By any measure the general consensus of Formula 1 commentators, team principals, in fact anybody with any connection to the sport, is that Formula 1 as a sport, as a business, as entertainment, even as an industry, is facing a major crossroads.
In fact that crossroads is clearly in view on the great sat nav of the sports owners Liberty Media and the voice direction is yelling at those whose job it is to actually steer the billion dollar leviathan, in German, Italian, French and English.
For that read Mercedes, Ferrari, Renault and then the rest.
No wonder that crossroads is going to be one of the most difficult navigational tasks that the owners of the sport have faced since they took the business on.
The sport is essentially looking for an identity. Is it the leading edge of technology or is it entertainment? Must it be seen to be relevant to any and all new motive systems or should it revert to being the noisy, brash, plain old 'RACING' sport that made it so hugely popular in the first place?
Liberty Media is clearly in a battle as it seeks to make the power units simpler and cheaper but the major manufacturers do not want to follow this path.
So, how technologically advanced should Formula 1 be in order to satisfy the manufacturers, as they try to prove the systems they are developing for their road cars, and at the same time attract the fans?
Do we, the fans, actually care that we are watching advanced technology encapsulated under a cloak of sponsors names? Do we care that the cars driving around in occasional processions have multiple computers on board that are likely capable of contacting alien life in another galaxy and then are so sophisticated that they can then carry on a decent conversation with those aliens?
I think I can safely say "no, we do not care".
Modern systems and motive power developments are evolving too fast to be written into the rules of the sport and at the same time be available to all of the teams, including those not allied to a manufacturer, so if that path is followed to it's logical conclusion, will the sport end up with autonomous cars, piloted from computer consoles around the world and powered solely by electricity generated by solar panels on the vehicle itself?
Sounds stupid and far-fetched I know but where will the end game be? What will we be, or will not be, watching as Formula 1 in 2040?
So, this crossroads, at which the sport is on the very threshold, may well determine what the philosophy of the sport is going to be. While all these committees, technical working groups and advisors sit around thinking about this, they may want to sit back for a few hours and watch a recording of the Australian Supercars event at Adelaide last week.
An allegedly capacity crowd of 300,000 over the weekend were treated to an almost non-stop on-track festival of motorsport culminating each day with some of the best racing one could wish to see with the Supercars providing entertainment, pure racing, excitement, unpredictable outcomes and a level of skill that keeps the fans on the edge of their seats until the very end.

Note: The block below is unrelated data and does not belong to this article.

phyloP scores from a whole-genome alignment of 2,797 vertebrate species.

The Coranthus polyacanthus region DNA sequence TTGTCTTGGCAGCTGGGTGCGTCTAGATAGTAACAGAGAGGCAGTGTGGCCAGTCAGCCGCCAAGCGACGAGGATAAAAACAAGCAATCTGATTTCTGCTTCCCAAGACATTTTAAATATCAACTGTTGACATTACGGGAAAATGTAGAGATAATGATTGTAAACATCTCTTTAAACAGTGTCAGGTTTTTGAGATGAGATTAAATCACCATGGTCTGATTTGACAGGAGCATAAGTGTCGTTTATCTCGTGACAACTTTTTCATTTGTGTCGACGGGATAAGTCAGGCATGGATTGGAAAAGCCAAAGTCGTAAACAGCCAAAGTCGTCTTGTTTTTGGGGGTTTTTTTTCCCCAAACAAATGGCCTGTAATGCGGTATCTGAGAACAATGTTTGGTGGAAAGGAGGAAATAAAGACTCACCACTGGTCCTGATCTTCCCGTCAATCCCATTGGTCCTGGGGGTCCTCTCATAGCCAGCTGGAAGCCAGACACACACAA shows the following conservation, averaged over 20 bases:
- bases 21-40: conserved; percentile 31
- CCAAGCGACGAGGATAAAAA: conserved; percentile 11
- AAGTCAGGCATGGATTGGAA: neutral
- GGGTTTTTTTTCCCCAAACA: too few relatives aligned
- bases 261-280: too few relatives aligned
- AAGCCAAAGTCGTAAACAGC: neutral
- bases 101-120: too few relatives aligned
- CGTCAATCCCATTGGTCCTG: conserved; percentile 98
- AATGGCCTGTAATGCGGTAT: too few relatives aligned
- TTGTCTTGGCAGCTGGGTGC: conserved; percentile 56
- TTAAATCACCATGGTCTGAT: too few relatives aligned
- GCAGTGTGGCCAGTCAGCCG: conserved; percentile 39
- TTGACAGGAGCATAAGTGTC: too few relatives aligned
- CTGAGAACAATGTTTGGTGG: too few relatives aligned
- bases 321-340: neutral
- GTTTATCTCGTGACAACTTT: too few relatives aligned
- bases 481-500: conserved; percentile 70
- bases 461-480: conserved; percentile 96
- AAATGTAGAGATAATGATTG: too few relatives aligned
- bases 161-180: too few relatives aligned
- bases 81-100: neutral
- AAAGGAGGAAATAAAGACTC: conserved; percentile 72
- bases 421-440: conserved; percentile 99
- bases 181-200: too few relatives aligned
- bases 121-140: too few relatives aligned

Add to that a venue that demands the highest skill levels from the drivers and you have what Formula 1 so desperately needs. Racing and entertainment all wrapped up in one fascinating bundle.
If I had read these words, my own words, 20 years ago I would have burnt myself at the stake and accused myself of being a sporting heretic. A devotee of open wheel, single seater racing praising 'tin tops' no less! There was nothing more exciting than Formula 1, nothing more entertaining, nothing else worth watching.
Grand Prix racing is still my first love, my main squeeze, but I find that on more and more occasions I tire of the constant fiddling with things that seem to make no difference to the actual on-track performance. The latest being the commissioning of an Emmy award winning composer to come up with the new F1 theme tune. That will certainly drag the fans in.
I know Supercars is called by some a 'one make series' but with the closing convergence of the regulations, Formula 1 is almost at that point now. Different engines from just four manufacturers and each team making their own chassis agreed but within such strict design parameters they all end up following a similar path.
What Supercars has, and demonstrated to such great effect at Adelaide, is close racing all the way through the field. Something that is lacking at the sport's flagship formula.
I admit, I sat through the whole weekend's worth of Supercars racing and was, quite frankly, enthralled. It was just what I want racing to be and just what I so hope that Formula 1 will be once again.
So, technology has it's place and it had it's place in Formula 1 as the sport developed but now, at that crossroads, I think it is time for the sport to abandon the quest for technological advancement and revert to being a racing series, with or without the input and participation of the major car companies who, after all, have only their own balance sheet and interests at heart.
To Liberty Media and the teams I say, take a good, long look at the Supercars series that still has no need for a Hollywood approach to attract the fans but instead relies on stirring the emotions by good old fashioned, head to head competition.
They may have a roof but they also have competition.
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